How to reduce your blood pressure by limiting the sodium (salt) in your diet, losing weight if overweight, limiting your alcohol intake and/or increasing your physical activity.
Taking medication, if needed.

9. What is my cholesterol? Is that a healthy level?

Cholesterol is a soft, fat-like substance that makes up much of the plaque found in diseased arteries. There are two main types of cholesterol. LDL cholesterol deposits some of its cholesterol in artery walls, increasing the buildup of plaque. High levels of LDL (bad) cholesterol raise your risk of coronary heart disease and heart attack. HDL cholesterol seems to clear cholesterol out of your system. High levels of HDL (good) cholesterol lower your risk of coronary heart disease.

Research has shown that low levels of HDL appear to be a stronger risk factor for women than for men. It's important to have your blood levels of total and HDL cholesterol checked, especially if you or your family have a history of high cholesterol or premature heart disease.

Cholesterol levels are measured in milligrams (mg) of cholesterol per deciliter (dL) of blood.

Total Cholesterol Level Category
Less than 200 mg/dL Desirable level that puts you at lower risk for
heart disease.
200-239 mg/dL Borderline high. A cholesterol level of
200 mg/dL or higher raises your risk.
240 mg/dL and above High blood cholesterol. A person with this level has more than twice the risk of desirable level.

LDL Cholesterol Level Category
Less than 100 mg/dL Optimal
100-129 mg/dL Near or above optimal
130-159 mg/dL Borderline high
160-189 mg/dL High
190 mg/dL and above Very high

Your LDL cholesterol goal depends on how many other risk factors you have.

If you don’t have coronary heart disease or diabetes and have one or no risk factors, your LDL goal is less than 160 mg/dL.
If you don’t have coronary heart disease or diabetes and have two or more risk factors, your LDL goal is less than 130 mg/dL.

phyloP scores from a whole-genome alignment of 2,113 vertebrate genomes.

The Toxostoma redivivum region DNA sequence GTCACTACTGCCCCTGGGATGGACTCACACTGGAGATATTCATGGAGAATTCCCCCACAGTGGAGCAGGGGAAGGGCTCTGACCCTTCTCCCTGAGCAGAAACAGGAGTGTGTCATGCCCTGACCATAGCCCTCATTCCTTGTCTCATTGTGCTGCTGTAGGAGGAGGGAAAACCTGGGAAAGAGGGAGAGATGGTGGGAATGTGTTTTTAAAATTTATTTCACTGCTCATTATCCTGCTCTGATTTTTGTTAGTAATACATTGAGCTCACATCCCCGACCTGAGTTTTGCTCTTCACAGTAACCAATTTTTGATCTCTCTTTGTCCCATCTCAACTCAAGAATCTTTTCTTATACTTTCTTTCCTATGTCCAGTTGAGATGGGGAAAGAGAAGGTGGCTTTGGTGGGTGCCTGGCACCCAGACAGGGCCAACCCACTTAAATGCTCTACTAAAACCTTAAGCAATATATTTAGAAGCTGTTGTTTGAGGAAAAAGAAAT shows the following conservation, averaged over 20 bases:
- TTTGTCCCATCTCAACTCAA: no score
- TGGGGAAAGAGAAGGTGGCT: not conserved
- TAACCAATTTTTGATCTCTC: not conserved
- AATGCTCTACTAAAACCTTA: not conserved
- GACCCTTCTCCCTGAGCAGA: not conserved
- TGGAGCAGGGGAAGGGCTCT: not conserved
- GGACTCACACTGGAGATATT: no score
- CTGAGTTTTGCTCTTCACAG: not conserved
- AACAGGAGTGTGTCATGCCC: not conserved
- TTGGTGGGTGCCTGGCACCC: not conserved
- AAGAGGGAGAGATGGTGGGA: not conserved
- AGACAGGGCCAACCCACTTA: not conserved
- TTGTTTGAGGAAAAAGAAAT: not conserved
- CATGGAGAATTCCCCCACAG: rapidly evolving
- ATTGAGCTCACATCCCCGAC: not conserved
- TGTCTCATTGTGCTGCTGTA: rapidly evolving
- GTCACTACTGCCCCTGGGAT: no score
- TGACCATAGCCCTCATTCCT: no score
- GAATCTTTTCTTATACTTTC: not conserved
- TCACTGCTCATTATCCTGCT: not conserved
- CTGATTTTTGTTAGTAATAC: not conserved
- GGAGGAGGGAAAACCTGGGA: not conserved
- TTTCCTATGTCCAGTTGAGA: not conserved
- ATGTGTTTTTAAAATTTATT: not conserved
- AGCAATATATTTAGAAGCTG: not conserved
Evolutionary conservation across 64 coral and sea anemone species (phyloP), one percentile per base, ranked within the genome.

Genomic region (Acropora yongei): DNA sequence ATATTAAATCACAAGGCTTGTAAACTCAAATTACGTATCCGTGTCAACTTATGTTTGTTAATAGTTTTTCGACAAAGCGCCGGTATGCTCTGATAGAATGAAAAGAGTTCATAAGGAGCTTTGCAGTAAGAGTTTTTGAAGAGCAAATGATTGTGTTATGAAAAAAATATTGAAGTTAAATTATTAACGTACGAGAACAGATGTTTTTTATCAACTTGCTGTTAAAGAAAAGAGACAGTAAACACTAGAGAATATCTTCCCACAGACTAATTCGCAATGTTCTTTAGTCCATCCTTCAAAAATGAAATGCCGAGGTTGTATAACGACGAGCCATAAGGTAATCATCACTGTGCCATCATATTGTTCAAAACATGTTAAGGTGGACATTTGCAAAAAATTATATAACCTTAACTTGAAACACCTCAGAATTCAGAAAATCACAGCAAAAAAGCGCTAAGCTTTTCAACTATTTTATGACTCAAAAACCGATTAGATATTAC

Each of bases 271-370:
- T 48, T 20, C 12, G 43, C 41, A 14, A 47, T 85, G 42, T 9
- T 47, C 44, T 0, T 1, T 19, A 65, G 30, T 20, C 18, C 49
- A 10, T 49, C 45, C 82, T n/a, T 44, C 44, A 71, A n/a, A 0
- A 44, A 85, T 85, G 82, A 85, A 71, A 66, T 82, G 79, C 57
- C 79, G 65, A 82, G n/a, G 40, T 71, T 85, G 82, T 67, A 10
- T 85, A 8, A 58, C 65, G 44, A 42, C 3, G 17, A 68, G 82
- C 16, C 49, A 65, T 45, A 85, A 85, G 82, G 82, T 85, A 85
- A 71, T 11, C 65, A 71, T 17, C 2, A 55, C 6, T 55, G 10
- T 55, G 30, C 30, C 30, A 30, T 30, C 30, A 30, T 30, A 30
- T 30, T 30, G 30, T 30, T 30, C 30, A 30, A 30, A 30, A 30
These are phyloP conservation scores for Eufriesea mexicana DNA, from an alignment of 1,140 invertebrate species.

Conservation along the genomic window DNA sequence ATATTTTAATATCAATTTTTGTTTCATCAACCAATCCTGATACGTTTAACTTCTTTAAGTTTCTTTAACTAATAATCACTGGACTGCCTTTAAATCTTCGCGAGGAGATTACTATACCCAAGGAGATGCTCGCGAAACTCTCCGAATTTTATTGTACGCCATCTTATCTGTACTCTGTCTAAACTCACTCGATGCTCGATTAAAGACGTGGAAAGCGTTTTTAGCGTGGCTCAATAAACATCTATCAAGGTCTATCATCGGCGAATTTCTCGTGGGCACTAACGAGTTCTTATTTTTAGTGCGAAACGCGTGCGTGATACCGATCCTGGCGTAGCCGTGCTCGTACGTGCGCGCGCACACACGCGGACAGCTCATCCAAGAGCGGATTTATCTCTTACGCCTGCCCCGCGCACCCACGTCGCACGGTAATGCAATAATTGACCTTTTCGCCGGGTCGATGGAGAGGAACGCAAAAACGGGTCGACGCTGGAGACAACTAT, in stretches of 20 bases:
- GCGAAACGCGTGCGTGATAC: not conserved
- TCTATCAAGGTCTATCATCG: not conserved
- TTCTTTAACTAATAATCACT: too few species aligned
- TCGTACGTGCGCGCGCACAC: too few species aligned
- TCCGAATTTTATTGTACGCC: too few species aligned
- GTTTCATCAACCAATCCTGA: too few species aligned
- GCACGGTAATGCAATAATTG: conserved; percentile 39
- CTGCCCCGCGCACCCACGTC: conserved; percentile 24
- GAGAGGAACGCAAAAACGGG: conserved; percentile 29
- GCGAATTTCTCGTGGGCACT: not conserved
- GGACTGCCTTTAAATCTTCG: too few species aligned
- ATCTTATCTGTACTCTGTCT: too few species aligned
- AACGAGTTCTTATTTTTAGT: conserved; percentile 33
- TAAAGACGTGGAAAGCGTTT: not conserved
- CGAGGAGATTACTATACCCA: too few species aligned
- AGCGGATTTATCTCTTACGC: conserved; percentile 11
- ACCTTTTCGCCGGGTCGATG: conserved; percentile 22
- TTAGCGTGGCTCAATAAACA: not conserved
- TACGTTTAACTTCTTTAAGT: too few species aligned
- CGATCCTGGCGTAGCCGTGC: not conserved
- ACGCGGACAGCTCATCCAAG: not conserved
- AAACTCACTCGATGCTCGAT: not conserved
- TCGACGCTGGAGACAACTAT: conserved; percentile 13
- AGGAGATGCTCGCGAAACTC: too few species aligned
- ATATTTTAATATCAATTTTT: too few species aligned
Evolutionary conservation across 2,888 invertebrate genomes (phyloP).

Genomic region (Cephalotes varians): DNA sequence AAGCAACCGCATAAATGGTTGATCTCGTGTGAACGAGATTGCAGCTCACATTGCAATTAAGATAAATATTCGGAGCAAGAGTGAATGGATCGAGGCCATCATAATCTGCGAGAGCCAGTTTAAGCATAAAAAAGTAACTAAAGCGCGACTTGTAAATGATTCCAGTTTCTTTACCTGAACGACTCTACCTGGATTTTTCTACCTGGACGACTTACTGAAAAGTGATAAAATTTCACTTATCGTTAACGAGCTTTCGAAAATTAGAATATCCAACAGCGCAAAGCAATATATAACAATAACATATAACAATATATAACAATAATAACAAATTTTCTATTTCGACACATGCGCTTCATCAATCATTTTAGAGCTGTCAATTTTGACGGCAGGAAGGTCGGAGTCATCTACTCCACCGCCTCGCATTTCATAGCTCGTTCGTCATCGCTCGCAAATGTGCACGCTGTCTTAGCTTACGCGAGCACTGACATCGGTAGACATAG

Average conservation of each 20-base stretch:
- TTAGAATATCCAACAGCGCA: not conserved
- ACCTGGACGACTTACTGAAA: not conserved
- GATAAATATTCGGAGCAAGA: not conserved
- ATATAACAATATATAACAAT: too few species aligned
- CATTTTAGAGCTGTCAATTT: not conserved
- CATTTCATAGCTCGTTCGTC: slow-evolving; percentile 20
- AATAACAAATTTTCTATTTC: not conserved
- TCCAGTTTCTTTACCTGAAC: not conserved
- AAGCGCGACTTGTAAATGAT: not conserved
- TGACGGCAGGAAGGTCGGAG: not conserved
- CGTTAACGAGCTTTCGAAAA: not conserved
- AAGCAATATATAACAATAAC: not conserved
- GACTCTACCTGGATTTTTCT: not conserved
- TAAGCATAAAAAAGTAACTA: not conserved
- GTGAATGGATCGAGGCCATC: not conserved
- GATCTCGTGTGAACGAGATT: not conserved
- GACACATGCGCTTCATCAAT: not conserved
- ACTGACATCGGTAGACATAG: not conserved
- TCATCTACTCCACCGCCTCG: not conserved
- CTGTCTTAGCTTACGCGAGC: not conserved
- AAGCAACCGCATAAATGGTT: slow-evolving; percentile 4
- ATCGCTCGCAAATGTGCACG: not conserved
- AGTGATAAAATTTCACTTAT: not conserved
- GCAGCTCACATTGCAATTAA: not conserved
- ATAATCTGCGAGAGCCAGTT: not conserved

If you do have coronary heart disease or diabetes, your LDL goal is less than 100 mg/dL.
HDL Cholesterol Level Category
Less than 40 mg/dL A major risk factor for heart disease.
40-59 mg/dL The higher your HDL level, the better.
60 mg/dL and above An HDL of 60 mg/dL and above is considered protective against heart disease.

10. Based on my history and risk factors, what can I do to lower my risk of heart disease and stroke?

Take more responsibility for your health. Ask your healthcare providers questions . . . no question is stupid. If you don't understand an answer, ask again! If your questions aren't answered to your satisfaction, ask for a referral to someone who can give you a second medical opinion.

Learn more about your risk factors and have regular checkups.
Reduce the risk factors you can control. You may need to
Cut the amount and kinds of fat and cholesterol in your diet.
Stop smoking and avoid other people's tobacco smoke.
Control high blood pressure.
Be more physically active. For example, use stairs instead of elevators!
Maintain a healthy weight.
Take medicine if your doctor prescribes it.
Learn to relax and find healthful ways to deal with situations you find stressful. Unhealthy responses to stress may lead to other risk behaviors like smoking and overeating.
Get your friends and family to join you in a healthy way of life.
Make changes slowly in your family's diet and exercise habits.
Share heart-healthy cooking tips and recipes with friends.
Suggest that your church, synagogue or community group hold a blood pressure or cholesterol screening.
Find a partner to exercise with you three or four times a week.
Turn off the TV and do something active as a family.
Help friends and family who want to quit smoking.

Take action in your community and workplace:
Ask for healthier food choices in grocery stores, restaurants and your company's vending machines or cafeteria.
Insist on a nonsmoking section in restaurants and other public places.
Request that your workplace be smoke-free.
Start a fitness walking club or exercise class.

Know the warning signs of heart attack and stroke and don't delay in getting medical help if you notice any of them.